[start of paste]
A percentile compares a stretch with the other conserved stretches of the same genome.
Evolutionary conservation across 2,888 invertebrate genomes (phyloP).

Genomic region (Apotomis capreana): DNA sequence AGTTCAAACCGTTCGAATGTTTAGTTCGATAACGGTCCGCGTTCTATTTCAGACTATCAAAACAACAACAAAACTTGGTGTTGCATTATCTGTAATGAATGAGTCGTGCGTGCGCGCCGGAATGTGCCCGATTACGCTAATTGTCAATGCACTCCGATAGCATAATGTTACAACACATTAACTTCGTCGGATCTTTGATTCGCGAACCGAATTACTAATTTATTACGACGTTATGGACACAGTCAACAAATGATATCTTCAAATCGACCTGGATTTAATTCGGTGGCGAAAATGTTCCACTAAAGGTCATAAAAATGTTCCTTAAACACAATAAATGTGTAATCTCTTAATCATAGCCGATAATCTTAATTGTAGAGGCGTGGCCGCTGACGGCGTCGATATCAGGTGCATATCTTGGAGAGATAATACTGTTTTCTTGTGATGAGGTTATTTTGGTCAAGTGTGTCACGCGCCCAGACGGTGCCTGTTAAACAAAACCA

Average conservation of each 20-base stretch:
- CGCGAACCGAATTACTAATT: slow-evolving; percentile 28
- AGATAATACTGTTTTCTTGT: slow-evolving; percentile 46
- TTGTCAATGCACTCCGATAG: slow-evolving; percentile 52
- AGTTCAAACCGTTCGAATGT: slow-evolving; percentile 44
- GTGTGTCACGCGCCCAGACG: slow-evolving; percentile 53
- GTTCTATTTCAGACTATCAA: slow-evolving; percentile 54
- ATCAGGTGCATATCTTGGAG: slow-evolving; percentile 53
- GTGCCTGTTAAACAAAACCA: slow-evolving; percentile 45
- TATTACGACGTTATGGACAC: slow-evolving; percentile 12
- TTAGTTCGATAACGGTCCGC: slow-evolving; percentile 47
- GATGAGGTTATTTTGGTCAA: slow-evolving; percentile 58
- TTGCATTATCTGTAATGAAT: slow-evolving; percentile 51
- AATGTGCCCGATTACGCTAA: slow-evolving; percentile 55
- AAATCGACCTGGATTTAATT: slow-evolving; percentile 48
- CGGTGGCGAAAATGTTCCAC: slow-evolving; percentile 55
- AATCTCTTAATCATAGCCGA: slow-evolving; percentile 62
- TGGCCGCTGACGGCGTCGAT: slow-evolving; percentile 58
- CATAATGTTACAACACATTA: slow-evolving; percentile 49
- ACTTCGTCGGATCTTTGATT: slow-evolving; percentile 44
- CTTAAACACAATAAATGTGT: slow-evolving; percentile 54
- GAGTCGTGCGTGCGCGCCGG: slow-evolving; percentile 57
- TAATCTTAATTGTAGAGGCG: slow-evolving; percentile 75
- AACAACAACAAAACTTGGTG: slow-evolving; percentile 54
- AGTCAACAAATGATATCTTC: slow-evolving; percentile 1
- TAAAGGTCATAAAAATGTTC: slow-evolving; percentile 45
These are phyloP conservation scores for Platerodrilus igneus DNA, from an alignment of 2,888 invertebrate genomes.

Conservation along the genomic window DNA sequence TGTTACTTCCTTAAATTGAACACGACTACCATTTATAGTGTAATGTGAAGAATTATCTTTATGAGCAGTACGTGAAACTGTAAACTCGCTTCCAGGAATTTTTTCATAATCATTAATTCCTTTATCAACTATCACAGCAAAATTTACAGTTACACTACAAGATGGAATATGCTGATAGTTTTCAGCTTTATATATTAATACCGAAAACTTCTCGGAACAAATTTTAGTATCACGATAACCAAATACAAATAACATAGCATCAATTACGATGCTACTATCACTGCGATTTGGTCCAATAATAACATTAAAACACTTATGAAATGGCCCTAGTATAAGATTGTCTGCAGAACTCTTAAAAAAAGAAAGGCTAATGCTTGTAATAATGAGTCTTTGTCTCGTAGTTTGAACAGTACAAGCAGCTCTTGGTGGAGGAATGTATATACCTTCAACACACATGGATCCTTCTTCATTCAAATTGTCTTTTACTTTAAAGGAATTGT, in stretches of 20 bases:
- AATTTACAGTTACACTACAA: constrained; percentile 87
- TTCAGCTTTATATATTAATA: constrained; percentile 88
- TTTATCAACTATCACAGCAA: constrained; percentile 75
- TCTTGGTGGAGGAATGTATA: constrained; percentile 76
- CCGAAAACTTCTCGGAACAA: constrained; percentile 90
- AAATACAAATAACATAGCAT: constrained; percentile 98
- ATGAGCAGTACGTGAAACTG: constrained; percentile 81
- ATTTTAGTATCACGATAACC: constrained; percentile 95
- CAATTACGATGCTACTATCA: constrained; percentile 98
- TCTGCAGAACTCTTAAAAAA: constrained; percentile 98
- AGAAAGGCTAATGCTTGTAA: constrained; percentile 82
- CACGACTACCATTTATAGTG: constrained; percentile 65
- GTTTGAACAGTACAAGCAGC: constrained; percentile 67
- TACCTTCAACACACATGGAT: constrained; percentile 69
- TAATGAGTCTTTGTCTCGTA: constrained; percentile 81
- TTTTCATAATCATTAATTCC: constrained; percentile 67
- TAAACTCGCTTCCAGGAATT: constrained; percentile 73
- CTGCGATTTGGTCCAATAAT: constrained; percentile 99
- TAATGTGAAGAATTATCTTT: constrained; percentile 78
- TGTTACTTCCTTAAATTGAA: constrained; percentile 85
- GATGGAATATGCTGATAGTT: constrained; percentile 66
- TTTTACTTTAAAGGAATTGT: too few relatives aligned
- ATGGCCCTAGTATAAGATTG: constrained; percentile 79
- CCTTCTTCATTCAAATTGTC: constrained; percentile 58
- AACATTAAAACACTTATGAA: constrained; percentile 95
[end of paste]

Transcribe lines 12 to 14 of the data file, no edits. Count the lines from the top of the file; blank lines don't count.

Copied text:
- GTGCCTGTTAAACAAAACCA: slow-evolving; percentile 45
- TATTACGACGTTATGGACAC: slow-evolving; percentile 12
- TTAGTTCGATAACGGTCCGC: slow-evolving; percentile 47